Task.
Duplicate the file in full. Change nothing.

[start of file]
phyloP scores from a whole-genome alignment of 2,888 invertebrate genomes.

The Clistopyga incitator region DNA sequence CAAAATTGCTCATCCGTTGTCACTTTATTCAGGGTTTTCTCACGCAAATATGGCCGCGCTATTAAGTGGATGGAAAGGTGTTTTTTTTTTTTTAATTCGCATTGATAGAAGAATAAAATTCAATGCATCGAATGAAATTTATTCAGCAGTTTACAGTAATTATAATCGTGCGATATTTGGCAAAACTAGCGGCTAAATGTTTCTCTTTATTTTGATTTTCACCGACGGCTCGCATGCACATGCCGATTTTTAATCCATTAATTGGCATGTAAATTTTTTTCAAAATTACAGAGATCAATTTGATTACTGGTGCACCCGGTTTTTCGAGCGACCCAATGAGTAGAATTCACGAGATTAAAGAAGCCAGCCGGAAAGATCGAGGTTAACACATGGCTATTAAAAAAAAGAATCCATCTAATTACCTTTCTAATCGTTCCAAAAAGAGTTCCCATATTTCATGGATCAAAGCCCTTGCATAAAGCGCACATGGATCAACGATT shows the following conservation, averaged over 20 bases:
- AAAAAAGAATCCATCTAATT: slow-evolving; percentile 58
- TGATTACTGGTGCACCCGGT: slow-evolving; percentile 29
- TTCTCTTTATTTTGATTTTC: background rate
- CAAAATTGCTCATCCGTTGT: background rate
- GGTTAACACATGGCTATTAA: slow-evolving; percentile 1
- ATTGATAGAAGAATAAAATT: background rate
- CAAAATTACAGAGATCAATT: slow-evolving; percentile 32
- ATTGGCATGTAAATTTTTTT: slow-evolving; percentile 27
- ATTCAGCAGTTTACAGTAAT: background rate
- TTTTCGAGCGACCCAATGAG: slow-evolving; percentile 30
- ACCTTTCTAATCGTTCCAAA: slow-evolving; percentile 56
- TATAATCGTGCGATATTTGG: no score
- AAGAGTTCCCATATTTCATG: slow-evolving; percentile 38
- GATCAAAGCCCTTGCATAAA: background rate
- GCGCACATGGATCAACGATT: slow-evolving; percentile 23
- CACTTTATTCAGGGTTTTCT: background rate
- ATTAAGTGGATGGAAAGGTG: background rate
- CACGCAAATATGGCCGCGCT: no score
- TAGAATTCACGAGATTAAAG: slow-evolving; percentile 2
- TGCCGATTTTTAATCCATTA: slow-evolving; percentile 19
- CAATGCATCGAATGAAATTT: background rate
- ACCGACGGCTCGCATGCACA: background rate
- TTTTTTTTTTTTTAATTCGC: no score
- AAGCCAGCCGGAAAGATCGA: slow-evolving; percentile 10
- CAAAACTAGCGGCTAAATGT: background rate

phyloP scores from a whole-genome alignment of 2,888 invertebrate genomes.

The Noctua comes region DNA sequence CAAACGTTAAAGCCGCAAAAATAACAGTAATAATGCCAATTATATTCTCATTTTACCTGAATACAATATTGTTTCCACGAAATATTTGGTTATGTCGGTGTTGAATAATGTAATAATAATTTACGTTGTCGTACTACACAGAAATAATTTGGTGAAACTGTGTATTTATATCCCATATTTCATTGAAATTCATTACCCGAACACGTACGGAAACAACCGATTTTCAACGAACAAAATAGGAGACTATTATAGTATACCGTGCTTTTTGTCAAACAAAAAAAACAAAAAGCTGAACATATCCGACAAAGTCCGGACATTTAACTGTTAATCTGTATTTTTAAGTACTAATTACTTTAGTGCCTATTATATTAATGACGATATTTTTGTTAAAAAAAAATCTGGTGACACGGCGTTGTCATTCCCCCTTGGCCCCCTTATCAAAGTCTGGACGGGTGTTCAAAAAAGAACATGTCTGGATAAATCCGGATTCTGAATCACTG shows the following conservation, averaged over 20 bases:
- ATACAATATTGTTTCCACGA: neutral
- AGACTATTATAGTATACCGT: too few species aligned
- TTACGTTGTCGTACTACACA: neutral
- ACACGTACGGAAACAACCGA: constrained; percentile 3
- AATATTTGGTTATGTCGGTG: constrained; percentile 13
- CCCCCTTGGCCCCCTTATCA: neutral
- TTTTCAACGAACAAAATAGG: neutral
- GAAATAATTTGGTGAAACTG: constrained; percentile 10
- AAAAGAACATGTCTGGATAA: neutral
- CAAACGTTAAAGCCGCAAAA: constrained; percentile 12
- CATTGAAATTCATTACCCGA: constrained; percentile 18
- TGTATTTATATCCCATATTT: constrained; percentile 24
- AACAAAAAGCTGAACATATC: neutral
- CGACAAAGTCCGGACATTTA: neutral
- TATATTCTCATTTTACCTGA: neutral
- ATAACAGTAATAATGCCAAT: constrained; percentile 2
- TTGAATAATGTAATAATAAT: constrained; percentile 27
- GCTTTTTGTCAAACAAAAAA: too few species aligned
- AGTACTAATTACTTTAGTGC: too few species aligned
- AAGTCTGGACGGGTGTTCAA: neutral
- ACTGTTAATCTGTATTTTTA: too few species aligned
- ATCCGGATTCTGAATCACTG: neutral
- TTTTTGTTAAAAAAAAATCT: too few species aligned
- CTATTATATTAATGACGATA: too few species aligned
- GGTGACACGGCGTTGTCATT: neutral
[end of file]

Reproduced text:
phyloP scores from a whole-genome alignment of 2,888 invertebrate genomes.

The Clistopyga incitator region DNA sequence CAAAATTGCTCATCCGTTGTCACTTTATTCAGGGTTTTCTCACGCAAATATGGCCGCGCTATTAAGTGGATGGAAAGGTGTTTTTTTTTTTTTAATTCGCATTGATAGAAGAATAAAATTCAATGCATCGAATGAAATTTATTCAGCAGTTTACAGTAATTATAATCGTGCGATATTTGGCAAAACTAGCGGCTAAATGTTTCTCTTTATTTTGATTTTCACCGACGGCTCGCATGCACATGCCGATTTTTAATCCATTAATTGGCATGTAAATTTTTTTCAAAATTACAGAGATCAATTTGATTACTGGTGCACCCGGTTTTTCGAGCGACCCAATGAGTAGAATTCACGAGATTAAAGAAGCCAGCCGGAAAGATCGAGGTTAACACATGGCTATTAAAAAAAAGAATCCATCTAATTACCTTTCTAATCGTTCCAAAAAGAGTTCCCATATTTCATGGATCAAAGCCCTTGCATAAAGCGCACATGGATCAACGATT shows the following conservation, averaged over 20 bases:
- AAAAAAGAATCCATCTAATT: slow-evolving; percentile 58
- TGATTACTGGTGCACCCGGT: slow-evolving; percentile 29
- TTCTCTTTATTTTGATTTTC: background rate
- CAAAATTGCTCATCCGTTGT: background rate
- GGTTAACACATGGCTATTAA: slow-evolving; percentile 1
- ATTGATAGAAGAATAAAATT: background rate
- CAAAATTACAGAGATCAATT: slow-evolving; percentile 32
- ATTGGCATGTAAATTTTTTT: slow-evolving; percentile 27
- ATTCAGCAGTTTACAGTAAT: background rate
- TTTTCGAGCGACCCAATGAG: slow-evolving; percentile 30
- ACCTTTCTAATCGTTCCAAA: slow-evolving; percentile 56
- TATAATCGTGCGATATTTGG: no score
- AAGAGTTCCCATATTTCATG: slow-evolving; percentile 38
- GATCAAAGCCCTTGCATAAA: background rate
- GCGCACATGGATCAACGATT: slow-evolving; percentile 23
- CACTTTATTCAGGGTTTTCT: background rate
- ATTAAGTGGATGGAAAGGTG: background rate
- CACGCAAATATGGCCGCGCT: no score
- TAGAATTCACGAGATTAAAG: slow-evolving; percentile 2
- TGCCGATTTTTAATCCATTA: slow-evolving; percentile 19
- CAATGCATCGAATGAAATTT: background rate
- ACCGACGGCTCGCATGCACA: background rate
- TTTTTTTTTTTTTAATTCGC: no score
- AAGCCAGCCGGAAAGATCGA: slow-evolving; percentile 10
- CAAAACTAGCGGCTAAATGT: background rate

phyloP scores from a whole-genome alignment of 2,888 invertebrate genomes.

The Noctua comes region DNA sequence CAAACGTTAAAGCCGCAAAAATAACAGTAATAATGCCAATTATATTCTCATTTTACCTGAATACAATATTGTTTCCACGAAATATTTGGTTATGTCGGTGTTGAATAATGTAATAATAATTTACGTTGTCGTACTACACAGAAATAATTTGGTGAAACTGTGTATTTATATCCCATATTTCATTGAAATTCATTACCCGAACACGTACGGAAACAACCGATTTTCAACGAACAAAATAGGAGACTATTATAGTATACCGTGCTTTTTGTCAAACAAAAAAAACAAAAAGCTGAACATATCCGACAAAGTCCGGACATTTAACTGTTAATCTGTATTTTTAAGTACTAATTACTTTAGTGCCTATTATATTAATGACGATATTTTTGTTAAAAAAAAATCTGGTGACACGGCGTTGTCATTCCCCCTTGGCCCCCTTATCAAAGTCTGGACGGGTGTTCAAAAAAGAACATGTCTGGATAAATCCGGATTCTGAATCACTG shows the following conservation, averaged over 20 bases:
- ATACAATATTGTTTCCACGA: neutral
- AGACTATTATAGTATACCGT: too few species aligned
- TTACGTTGTCGTACTACACA: neutral
- ACACGTACGGAAACAACCGA: constrained; percentile 3
- AATATTTGGTTATGTCGGTG: constrained; percentile 13
- CCCCCTTGGCCCCCTTATCA: neutral
- TTTTCAACGAACAAAATAGG: neutral
- GAAATAATTTGGTGAAACTG: constrained; percentile 10
- AAAAGAACATGTCTGGATAA: neutral
- CAAACGTTAAAGCCGCAAAA: constrained; percentile 12
- CATTGAAATTCATTACCCGA: constrained; percentile 18
- TGTATTTATATCCCATATTT: constrained; percentile 24
- AACAAAAAGCTGAACATATC: neutral
- CGACAAAGTCCGGACATTTA: neutral
- TATATTCTCATTTTACCTGA: neutral
- ATAACAGTAATAATGCCAAT: constrained; percentile 2
- TTGAATAATGTAATAATAAT: constrained; percentile 27
- GCTTTTTGTCAAACAAAAAA: too few species aligned
- AGTACTAATTACTTTAGTGC: too few species aligned
- AAGTCTGGACGGGTGTTCAA: neutral
- ACTGTTAATCTGTATTTTTA: too few species aligned
- ATCCGGATTCTGAATCACTG: neutral
- TTTTTGTTAAAAAAAAATCT: too few species aligned
- CTATTATATTAATGACGATA: too few species aligned
- GGTGACACGGCGTTGTCATT: neutral